Nyo Ah Hai, who has been labelled as the ‘mastermind’ behind a transnational car-smuggling syndicate that involved some 172 cars – reportedly being Toyotas, mostly - with a value totalling more than RM19 million (6.8m Singapore Dollars) has been sentenced to 90 months in jail for his crimes before States Courts.
According to Channel News Asia, the 51-year old Malaysian, who also goes by the trade pseudonym Robin Hai, had been able to evade the authorities for the seven years since 2008, when he is believed to have began his illegal activities. His last-known residence was in Nibong Tebal in Penang. All stolen vehicles involved were Malaysian-registered.
Nyo focused on smuggling the stolen cars into Singapore for export and sale overseas to countries such as the United Arab Emirates, Cyprus, and Kenya. He was wanted by the Singaporean, Malaysian, and Indonesian authorities as well as Interpol.
After finally being apprehended at Changi Airport on May 14, 2014 for travelling under a false passport, the news agency said he was charged with 15 counts of voluntarily assisting in the disposal of stolen property and one count of using counterfeit travel documents.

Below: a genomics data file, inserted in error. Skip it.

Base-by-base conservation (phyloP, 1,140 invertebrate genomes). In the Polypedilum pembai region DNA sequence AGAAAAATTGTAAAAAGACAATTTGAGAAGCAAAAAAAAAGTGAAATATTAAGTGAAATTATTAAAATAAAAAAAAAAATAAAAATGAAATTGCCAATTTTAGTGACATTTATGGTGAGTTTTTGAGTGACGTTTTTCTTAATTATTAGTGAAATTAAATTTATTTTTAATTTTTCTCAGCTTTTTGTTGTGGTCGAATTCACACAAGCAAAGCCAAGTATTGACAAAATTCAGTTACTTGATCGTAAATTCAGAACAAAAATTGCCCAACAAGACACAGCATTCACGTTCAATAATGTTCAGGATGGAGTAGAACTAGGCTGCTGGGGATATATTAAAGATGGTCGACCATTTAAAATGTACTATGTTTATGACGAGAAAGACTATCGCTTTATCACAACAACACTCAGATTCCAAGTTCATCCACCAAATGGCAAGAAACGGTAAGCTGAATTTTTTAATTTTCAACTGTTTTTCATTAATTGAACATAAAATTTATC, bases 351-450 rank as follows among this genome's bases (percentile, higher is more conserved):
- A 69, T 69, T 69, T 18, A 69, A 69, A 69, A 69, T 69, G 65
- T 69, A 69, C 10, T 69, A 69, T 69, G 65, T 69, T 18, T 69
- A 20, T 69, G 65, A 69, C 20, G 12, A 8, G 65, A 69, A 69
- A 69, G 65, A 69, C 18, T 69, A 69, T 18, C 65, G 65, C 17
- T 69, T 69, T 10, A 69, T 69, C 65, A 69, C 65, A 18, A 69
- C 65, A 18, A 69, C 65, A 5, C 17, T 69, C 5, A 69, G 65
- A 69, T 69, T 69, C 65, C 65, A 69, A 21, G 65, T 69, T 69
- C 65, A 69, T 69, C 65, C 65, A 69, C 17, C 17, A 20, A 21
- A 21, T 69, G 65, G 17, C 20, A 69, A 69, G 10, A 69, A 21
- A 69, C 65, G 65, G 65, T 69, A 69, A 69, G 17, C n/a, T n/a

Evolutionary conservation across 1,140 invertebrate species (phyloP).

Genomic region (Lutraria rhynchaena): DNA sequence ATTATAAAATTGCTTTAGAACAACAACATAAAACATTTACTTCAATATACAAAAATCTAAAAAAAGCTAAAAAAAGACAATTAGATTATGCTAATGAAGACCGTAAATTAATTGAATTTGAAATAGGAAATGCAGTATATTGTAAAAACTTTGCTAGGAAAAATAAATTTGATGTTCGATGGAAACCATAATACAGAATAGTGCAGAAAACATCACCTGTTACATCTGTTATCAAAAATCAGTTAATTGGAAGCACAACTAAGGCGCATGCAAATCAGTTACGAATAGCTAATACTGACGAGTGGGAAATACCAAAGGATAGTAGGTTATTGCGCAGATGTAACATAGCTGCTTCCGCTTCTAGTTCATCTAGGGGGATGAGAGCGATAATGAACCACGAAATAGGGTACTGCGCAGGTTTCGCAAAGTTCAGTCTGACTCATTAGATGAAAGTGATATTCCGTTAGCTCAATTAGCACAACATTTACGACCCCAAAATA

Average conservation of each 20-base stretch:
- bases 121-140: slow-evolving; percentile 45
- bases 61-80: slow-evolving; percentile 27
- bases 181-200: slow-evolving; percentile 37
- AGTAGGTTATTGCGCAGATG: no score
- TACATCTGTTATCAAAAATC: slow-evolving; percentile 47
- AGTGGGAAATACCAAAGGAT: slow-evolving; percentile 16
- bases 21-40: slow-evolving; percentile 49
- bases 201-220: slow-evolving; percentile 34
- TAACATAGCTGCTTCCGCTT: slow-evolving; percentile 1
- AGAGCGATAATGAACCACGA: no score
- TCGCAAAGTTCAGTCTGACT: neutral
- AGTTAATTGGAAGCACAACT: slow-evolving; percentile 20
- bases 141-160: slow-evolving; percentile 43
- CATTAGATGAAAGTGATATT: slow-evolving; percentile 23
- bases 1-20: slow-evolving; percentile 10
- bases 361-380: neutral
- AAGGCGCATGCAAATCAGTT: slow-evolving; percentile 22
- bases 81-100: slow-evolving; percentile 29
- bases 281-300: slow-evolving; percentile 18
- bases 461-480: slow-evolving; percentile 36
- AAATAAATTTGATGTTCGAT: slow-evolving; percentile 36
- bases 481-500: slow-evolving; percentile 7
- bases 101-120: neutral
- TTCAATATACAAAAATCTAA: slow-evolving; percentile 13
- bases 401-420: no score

He did not work alone, but relied on a group of accomplices locally and abroad. Channel News Asia provided details of Nyo’s operations, which would usually start with communicating with suppliers of stolen cars throughout the country. After identifying the vehicles he wanted, Nyo would pay a Thai national known as “Wendy” to fabricate fake sales invoices for those cars.
Following this, the false invoices would be emailed to another accomplice, Steven Tan, the owner of a Singaporean freight forwarding company. He would work to procure cargo clearance permits so the cars would successfully pass through Singapore Customs.
Another accomplice, Ben Tan, owner of a car import company in Singapore would be given those permits and make arrangements to have them towed across. Drivers, “Ah Hua” and Tan Keok Beng, two other conspirators, were tasked with removing the license plates and to transport the said cars across the Causeway to a bonded warehouse on Penjuru Road in Jurong, Singapore.
A Singaporean export company owned by Erwin Tiong would then handle the logistics of sending the cars father abroad, such as to Nyo’s customers in Thailand.
Jane Lim, the Deputy Public Prosecutor who heard the case, dismissed any attempts to secure a lighter sentence by the defence’s attorney, arguing that the accused had been conclusively helming the illegal operations and sought to recruit others.